Monday, February 19, 2018

Two Programs Dealing with At-Risk Violent Children

Nadene Goldfoot                                                 
My husband and I were driving from Oregon to Orlando, Florida to visit his parents.  Since we were both teachers with Danny teaching high school and I teaching elementary school children, we thought we'd check out teaching possibilities along the way.  His sister lived in Dallas, Texas.
We checked out an interesting position as House Parents for the Police Department who ran a ranch for boys who could live on this ranch  rather than go to jail.  They were under 18 years of age.  We were asked to stay for a few days to see what the program was like.
They had about 20 boys in a house, and a planned supervised program.  Now this took place about 45 years ago, and I think it was in Florida, with my first problem being that I could hardly understand what the boys were saying!  They spoke in strong southern accents.  For me it was listening to a foreign language.  Really!  It was much stronger and harder to understand than what you hear in movies. 
The boys attended school and the mother's job was to have cakes or cookies home baked for when they came home.  That was fine.  I'm a great cook.  Then the boys had chores on the ranch.  They had lots of cattle.  The catch came when we found out they didn't get beef for dinner, but had a lot of pork, and we were conservative Jews.  We gave up on this idea.  I remember that the boys were well behaved and most polite.  All disturbed boys should be this nice.  I'm sure they had been on their best behavior and that the program must have been working for them.
The next experience I had was much later in life when I lived in Montana, and instead of a teaching position, which was all taken by Montana graduates freshly out of college, I found  position as child care worker in a Residential Treatment Center in Helena, Montana.  These children ranged from 6 to under 19.  I got a position mostly with the younger children, but sometimes worked with the older as well.  I think it was actually safer with the older ones.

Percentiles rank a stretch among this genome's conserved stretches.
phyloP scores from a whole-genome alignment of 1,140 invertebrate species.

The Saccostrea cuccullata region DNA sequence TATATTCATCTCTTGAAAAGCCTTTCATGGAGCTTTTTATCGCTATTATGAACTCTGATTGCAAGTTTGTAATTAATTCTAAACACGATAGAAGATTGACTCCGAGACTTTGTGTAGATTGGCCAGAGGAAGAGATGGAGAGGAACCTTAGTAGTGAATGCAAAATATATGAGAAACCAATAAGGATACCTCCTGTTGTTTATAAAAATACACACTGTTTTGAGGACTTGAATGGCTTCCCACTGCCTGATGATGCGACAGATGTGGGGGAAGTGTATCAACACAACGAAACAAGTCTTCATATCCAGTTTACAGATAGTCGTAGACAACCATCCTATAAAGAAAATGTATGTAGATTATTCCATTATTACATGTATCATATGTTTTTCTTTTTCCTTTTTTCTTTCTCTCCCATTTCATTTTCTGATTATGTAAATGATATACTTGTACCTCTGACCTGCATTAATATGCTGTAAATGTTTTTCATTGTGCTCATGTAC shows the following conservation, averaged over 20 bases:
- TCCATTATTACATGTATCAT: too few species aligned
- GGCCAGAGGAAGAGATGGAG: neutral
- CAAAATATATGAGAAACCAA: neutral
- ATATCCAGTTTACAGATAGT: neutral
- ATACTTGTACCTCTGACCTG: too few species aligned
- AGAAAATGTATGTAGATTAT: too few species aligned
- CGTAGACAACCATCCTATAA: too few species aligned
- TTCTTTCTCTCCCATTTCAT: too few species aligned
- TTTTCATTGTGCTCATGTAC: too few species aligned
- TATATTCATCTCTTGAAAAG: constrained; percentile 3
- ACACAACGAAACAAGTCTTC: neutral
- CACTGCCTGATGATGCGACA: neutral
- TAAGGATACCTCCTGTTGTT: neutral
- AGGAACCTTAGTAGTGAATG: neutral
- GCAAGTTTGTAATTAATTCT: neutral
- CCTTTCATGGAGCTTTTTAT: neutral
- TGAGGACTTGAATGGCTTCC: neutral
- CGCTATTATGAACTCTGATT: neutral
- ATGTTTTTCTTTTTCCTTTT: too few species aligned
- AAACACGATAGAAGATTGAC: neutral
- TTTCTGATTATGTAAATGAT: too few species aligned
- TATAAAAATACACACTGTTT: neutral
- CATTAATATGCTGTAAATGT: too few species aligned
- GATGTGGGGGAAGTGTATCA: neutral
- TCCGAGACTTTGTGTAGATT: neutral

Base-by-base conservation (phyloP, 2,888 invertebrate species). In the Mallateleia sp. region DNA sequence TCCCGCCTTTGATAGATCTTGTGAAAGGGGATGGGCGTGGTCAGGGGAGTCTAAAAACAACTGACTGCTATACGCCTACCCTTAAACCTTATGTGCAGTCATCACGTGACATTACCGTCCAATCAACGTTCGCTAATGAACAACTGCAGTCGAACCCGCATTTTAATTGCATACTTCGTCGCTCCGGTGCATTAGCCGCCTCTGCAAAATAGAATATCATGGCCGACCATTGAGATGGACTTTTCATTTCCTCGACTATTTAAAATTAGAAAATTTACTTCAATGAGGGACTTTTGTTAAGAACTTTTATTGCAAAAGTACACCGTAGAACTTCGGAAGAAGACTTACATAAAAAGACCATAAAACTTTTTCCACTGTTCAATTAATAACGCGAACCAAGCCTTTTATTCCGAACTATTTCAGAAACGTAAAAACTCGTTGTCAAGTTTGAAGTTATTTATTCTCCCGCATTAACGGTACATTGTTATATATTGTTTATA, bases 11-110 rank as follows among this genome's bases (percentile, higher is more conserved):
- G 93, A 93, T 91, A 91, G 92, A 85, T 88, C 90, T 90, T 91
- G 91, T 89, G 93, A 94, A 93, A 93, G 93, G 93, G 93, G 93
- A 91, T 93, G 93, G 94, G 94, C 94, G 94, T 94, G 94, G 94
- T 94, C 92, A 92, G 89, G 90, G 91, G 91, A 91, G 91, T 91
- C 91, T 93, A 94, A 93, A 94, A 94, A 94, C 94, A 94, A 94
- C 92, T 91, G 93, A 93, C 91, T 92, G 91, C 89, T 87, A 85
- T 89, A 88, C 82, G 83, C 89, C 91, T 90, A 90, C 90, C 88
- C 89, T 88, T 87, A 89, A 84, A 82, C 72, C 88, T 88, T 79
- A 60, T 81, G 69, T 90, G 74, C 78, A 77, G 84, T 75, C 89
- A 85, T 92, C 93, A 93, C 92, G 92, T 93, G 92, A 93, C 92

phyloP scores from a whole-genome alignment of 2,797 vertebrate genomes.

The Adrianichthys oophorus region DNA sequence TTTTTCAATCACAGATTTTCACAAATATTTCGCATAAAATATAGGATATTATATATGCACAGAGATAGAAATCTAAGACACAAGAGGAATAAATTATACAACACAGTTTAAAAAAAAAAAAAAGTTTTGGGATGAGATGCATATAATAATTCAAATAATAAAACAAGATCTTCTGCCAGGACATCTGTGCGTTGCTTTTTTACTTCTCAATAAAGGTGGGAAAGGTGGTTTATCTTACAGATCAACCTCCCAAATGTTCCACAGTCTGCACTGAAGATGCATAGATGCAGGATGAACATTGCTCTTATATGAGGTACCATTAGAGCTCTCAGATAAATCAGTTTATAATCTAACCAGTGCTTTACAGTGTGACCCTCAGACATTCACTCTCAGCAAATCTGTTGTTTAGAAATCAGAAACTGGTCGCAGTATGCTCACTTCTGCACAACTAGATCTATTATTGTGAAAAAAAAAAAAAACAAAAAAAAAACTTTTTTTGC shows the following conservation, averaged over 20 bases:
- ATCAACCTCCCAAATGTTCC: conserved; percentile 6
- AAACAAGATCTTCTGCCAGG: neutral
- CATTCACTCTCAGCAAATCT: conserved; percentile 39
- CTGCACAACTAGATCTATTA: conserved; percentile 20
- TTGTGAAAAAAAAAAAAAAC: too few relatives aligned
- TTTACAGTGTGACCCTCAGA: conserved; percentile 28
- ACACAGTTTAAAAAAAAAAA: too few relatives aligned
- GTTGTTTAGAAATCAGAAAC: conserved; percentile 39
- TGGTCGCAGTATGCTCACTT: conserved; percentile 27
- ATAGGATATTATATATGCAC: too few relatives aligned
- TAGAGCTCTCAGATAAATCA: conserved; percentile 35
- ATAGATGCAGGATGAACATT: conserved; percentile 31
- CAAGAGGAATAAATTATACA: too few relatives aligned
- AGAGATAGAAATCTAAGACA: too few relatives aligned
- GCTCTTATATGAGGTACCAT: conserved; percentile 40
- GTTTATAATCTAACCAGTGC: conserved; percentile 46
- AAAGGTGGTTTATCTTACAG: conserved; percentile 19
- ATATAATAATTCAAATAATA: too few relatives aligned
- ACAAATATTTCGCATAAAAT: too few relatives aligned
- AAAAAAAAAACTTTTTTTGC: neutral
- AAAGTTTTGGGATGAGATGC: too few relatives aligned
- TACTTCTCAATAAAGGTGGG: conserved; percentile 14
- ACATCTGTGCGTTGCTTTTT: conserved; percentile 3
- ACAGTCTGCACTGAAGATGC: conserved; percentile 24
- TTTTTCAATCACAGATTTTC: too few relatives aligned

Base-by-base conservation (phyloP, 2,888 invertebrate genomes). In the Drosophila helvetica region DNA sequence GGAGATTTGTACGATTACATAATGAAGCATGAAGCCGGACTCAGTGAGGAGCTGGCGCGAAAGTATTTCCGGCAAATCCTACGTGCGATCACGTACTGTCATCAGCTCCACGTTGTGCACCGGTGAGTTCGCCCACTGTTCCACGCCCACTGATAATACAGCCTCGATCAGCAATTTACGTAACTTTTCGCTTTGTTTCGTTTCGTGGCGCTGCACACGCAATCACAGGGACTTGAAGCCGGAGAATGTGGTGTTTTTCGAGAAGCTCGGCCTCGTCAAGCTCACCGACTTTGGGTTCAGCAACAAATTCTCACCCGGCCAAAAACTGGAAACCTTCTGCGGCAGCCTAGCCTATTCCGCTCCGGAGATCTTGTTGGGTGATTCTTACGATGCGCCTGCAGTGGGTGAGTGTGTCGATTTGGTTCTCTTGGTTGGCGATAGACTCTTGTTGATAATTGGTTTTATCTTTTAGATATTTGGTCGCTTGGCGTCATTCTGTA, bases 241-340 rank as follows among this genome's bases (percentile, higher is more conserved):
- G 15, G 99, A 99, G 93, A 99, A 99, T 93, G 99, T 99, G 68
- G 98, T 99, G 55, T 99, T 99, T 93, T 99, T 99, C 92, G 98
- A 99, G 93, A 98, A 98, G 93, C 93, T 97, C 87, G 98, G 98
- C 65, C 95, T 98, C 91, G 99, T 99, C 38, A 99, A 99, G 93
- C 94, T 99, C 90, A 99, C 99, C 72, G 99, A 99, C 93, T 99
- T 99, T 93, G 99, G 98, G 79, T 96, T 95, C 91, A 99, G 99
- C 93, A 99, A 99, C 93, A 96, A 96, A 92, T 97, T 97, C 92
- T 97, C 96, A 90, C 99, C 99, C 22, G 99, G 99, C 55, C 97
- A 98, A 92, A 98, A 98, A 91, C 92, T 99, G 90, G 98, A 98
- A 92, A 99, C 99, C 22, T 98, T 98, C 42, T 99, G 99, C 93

We were trained to handle older children by the police department as we had to do many take-downs.  We learned a modified way to do is as we were handling people under 19.  I know other centers in Oregon do this sort of thing as well.  We did it with 3 staff members to take down one teen-ager. Our staff was  a mixture of men and women.

These children had all been sexually molested.  They were adjudicated there by the court system; it was the last resort before prison for the older ones.  They lived there and attended school right in the same building.  I worked as part of the nurses staff.  The boss was a head nurse and also on call right there was her boss, a psychologist or two.
My position, a 7am to 4pm one, called for waking up the children in my ward, being with them  in the living room, reading them all  a story as they gathered together, and then walking to the cafeteria and sitting with them through breakfast.  Then we walked to class where I judged their behavior by keeping score of the points they were working for by exhibiting good behavior.  Too many disruptive acts, and I had to take the child to the Quiet Room, which was a padded cell  which was locked-down and notify the psychologist.  There they continued their tantrum without hurting themselves as it was all padded leather on the walls.